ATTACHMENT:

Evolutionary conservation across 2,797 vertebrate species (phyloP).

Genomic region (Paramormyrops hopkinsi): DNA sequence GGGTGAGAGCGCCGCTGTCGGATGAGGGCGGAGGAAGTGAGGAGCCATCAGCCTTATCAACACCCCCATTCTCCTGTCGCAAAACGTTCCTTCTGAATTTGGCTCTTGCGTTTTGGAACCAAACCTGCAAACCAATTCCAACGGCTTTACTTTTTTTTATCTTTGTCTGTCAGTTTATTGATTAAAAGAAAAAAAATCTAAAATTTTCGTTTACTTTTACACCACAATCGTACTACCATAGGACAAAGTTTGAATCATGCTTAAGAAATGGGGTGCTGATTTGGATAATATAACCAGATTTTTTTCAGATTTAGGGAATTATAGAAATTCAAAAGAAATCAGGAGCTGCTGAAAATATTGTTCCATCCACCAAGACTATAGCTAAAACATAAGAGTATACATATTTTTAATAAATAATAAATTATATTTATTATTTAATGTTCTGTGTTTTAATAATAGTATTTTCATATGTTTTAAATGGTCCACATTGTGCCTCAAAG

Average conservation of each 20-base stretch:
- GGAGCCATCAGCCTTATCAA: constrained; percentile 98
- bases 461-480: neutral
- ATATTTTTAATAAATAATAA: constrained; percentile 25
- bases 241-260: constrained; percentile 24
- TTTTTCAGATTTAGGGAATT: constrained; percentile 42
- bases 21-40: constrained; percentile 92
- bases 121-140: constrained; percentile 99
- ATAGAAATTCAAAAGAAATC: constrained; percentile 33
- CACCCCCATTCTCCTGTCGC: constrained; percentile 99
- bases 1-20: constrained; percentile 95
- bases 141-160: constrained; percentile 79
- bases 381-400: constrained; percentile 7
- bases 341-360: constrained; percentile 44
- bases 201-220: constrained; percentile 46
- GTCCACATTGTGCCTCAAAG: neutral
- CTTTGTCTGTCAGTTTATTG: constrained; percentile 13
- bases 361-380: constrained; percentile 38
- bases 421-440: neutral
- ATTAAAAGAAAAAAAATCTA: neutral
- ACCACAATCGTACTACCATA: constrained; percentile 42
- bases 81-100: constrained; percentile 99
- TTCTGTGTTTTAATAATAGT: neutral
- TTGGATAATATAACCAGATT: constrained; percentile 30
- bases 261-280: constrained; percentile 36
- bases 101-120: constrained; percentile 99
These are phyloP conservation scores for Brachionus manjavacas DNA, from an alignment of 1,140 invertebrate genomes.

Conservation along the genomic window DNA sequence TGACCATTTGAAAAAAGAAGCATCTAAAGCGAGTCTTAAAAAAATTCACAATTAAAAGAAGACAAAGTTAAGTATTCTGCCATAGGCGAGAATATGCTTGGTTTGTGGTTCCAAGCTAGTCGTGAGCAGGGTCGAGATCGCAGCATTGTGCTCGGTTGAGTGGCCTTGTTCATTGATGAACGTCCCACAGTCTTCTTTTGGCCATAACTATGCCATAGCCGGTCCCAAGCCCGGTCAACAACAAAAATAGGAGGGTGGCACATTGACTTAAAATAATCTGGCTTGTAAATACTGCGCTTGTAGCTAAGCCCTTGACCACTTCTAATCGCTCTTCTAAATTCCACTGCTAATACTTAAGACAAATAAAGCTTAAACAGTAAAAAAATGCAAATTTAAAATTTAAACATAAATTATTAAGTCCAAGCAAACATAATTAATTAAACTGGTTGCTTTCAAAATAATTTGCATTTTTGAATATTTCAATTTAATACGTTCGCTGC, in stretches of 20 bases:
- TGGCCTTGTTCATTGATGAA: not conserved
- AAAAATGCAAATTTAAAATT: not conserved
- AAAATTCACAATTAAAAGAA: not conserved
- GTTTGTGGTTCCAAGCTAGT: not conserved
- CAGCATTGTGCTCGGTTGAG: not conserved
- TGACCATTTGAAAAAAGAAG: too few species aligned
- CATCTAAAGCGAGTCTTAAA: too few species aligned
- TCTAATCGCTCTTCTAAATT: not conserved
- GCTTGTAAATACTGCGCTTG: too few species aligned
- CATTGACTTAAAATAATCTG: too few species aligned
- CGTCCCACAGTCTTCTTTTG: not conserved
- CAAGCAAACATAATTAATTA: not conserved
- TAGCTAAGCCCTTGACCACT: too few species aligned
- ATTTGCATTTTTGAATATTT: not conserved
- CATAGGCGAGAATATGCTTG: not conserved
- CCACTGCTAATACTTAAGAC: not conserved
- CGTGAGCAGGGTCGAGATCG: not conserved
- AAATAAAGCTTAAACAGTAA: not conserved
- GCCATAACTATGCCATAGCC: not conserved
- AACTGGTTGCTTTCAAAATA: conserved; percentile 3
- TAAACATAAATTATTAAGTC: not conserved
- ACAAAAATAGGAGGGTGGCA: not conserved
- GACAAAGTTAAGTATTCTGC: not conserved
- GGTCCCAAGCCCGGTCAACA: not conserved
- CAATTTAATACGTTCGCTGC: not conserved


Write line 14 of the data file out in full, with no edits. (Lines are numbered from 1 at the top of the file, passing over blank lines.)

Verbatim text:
- bases 141-160: constrained; percentile 79